Food, Glorious Food — Understanding the carbon footprint of what we eat
Food, glorious food! It plays a massive role in our lives — not only is it fuel to live, but it is a huge part of how people interact. Food can be cultural; it can be about family; it can be about socialising and celebrating. There is no denying that food has a very high social value attached to it & it plays such an important role in everyday living. So the question is, is our attitude towards food contributing to our ever-growing carbon footprint?
Perhaps, you’re wondering where the carbon footprint of our food comes from and what it consists of. It comprises a couple of major greenhouse gas emissions (GHG); the most obvious one is Carbon Dioxide (CO2). This is a gas that contributes to most people’s carbon footprint. In regards to food, CO2 is released when fossil fuels are burnt during activities like the transportation of food. Secondly, we have Methane, external to natural sources of this gas; livestock produces their own Methane, which accounts for around 40% of emissions. If we include things like wetland rice production, that’s an additional 20% of methane emissions. Thirdly, when we look at things like manure, fertiliser & nitrogen-fixing crops production, they all contribute to the GHG known as Nitrous oxide. The feed of livestock plays a massive part in this, conventional farming for vegetables and fruits also plays a small role. Finally, there is a GHG called Chlorofluorocarbons; this is a gas that comes from the use of mechanical refrigeration.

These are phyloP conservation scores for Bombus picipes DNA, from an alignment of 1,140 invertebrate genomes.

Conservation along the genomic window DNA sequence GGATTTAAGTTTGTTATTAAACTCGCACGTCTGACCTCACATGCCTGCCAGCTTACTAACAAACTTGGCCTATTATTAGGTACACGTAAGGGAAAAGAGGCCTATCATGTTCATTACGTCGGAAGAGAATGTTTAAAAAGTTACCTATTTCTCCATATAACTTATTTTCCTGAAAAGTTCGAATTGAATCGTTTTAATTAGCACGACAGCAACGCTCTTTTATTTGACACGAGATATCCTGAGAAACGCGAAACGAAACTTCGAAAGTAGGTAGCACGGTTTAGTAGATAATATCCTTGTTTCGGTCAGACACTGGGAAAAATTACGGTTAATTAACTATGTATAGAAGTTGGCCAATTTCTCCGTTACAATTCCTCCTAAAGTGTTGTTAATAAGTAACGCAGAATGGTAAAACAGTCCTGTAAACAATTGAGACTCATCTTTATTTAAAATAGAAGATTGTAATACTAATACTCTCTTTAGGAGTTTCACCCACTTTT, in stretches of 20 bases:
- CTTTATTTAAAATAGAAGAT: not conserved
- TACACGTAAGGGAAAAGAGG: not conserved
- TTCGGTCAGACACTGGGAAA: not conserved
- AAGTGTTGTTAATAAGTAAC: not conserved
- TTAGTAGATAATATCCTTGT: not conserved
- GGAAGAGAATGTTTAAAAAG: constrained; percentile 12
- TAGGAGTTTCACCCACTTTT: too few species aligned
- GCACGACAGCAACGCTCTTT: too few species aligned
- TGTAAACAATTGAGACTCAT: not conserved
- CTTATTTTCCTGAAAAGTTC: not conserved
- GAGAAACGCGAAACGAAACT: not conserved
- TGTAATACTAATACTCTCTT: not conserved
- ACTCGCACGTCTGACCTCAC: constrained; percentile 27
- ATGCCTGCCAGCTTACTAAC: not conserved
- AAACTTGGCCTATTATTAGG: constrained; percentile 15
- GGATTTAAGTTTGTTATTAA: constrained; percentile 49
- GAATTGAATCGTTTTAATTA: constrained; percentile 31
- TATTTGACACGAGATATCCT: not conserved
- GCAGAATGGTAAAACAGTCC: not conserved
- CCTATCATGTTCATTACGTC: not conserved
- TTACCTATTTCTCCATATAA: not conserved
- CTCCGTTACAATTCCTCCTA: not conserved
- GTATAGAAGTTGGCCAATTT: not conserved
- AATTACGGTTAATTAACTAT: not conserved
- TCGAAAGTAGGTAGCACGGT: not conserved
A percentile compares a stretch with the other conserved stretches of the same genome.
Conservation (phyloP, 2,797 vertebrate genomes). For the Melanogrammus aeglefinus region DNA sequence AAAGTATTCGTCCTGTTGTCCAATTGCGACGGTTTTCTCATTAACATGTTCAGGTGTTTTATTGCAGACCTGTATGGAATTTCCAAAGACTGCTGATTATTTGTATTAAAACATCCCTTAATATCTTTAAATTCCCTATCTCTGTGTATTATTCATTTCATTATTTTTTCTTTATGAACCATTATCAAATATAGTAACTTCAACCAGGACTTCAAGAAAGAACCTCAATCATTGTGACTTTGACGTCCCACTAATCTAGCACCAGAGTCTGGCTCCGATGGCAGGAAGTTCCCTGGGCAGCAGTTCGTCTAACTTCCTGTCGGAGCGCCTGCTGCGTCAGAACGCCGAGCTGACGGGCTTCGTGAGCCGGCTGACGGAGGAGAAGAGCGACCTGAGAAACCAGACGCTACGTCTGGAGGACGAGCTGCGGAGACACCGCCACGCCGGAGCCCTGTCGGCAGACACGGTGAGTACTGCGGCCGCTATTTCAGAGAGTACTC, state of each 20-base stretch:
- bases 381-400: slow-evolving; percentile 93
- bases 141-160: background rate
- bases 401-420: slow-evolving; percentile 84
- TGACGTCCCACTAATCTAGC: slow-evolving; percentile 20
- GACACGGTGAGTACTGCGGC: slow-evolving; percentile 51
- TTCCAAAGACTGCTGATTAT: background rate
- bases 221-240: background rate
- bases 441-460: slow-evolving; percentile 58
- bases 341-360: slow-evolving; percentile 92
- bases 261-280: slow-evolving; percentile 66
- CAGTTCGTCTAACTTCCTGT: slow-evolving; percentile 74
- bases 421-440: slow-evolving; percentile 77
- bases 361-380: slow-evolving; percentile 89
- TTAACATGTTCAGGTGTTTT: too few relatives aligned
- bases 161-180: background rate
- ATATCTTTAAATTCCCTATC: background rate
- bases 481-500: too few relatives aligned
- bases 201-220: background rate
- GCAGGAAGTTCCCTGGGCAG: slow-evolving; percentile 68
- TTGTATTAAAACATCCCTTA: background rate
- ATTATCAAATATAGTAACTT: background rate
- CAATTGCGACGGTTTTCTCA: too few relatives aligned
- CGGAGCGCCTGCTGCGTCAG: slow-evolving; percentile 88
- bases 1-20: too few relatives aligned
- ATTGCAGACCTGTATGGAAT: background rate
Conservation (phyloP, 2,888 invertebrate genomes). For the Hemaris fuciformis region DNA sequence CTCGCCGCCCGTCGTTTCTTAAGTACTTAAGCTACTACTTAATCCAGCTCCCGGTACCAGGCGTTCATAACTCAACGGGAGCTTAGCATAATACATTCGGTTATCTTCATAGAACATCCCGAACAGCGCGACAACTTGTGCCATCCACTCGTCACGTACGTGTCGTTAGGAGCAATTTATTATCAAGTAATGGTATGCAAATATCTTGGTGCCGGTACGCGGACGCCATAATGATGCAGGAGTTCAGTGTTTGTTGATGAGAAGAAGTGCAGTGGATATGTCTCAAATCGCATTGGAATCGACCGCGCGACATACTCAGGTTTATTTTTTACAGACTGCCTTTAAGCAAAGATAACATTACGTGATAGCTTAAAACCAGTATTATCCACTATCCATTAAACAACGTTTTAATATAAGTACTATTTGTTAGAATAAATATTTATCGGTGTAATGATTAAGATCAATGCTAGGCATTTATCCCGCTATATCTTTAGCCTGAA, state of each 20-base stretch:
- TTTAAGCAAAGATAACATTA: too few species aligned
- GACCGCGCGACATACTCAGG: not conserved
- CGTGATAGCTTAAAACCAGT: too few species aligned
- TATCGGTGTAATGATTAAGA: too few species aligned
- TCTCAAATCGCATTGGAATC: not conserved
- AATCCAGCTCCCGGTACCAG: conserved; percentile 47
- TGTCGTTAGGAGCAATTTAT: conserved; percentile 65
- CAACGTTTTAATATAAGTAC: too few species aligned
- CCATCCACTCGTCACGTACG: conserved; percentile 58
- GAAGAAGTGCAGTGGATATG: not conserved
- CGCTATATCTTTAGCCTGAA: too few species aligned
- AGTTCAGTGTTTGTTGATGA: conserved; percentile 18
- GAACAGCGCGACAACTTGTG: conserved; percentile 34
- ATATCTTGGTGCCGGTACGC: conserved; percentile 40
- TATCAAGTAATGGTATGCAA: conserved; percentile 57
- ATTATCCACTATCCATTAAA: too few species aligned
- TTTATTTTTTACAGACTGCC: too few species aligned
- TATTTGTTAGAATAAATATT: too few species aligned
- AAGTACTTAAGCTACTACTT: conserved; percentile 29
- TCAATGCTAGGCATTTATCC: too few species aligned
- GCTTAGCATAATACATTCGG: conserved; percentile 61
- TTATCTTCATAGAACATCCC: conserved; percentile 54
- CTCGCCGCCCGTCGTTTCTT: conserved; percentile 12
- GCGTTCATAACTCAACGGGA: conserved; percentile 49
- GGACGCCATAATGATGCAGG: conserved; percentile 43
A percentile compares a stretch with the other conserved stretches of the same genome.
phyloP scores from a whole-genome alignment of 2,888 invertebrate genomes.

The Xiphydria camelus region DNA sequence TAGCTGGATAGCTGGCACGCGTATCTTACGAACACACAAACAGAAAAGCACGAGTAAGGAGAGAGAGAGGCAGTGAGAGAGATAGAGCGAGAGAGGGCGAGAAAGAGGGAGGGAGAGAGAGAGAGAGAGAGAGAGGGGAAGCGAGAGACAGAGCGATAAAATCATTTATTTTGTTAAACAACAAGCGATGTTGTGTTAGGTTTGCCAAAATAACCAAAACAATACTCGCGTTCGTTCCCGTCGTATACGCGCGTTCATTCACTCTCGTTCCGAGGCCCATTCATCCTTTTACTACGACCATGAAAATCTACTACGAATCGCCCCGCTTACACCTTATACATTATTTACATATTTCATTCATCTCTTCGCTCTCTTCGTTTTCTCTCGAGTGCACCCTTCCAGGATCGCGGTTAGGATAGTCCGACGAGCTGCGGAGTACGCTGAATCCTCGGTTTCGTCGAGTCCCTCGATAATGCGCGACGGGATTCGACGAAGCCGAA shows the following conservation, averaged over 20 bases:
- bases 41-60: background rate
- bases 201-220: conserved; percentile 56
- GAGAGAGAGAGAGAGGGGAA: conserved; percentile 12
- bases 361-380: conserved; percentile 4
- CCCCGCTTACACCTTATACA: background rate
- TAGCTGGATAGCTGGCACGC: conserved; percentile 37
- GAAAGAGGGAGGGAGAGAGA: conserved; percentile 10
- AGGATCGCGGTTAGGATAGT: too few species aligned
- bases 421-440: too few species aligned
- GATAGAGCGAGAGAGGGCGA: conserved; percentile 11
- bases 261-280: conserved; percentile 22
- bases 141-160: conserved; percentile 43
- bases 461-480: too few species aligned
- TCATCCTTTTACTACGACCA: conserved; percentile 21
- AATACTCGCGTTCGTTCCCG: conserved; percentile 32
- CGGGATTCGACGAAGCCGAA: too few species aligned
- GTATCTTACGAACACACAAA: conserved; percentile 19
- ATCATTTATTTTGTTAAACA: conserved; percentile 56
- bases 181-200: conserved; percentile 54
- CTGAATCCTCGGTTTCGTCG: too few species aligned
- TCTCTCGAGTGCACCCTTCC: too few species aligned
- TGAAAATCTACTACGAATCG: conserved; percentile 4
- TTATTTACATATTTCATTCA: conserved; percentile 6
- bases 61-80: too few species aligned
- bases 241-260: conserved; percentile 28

As you can see, the carbon footprint of food is made up of different components, from the upkeep of livestock to how it is transported; all of this contributes to that final number. Meat has quite a large carbon footprint attached to it as it takes quite a lot of resources to produce it — it contributes around 18% of GHG, which is a large portion. There is so much that contributes to its large carbon footprint — from the food for the livestock that requires fertilisation, processing and transporting to the refrigeration of the livestock.
There is no better saying than ‘knowledge is power’, because when you know better, you have the opportunity to do better. We are not preaching anything but balance, mindfulness and consciousness; these three things will guide you in finding your rhythm so that you can both lower the carbon footprint of your meals and support having a more planet proud diet. The good news is, you can still access food that has all the flavour and texture of foods that perhaps aren’t so great for the planet. Brands like THIS, Dopsu, Plant Pioneers & Good Food have incredible alternatives, meaning you can lower your carbon footprint without compromising on the types of food you love.
Here are some examples of food swaps you can make to help lower that footprint:
We hope you’re inspired to review your eating habits and open up to learn more about other foods that can help you lower your footprint. Remember, the Yayzy app provides you with a carbon footprint of your purchasing and is often a great place to start. You review the kinds of food you buy and reduce based on the facts.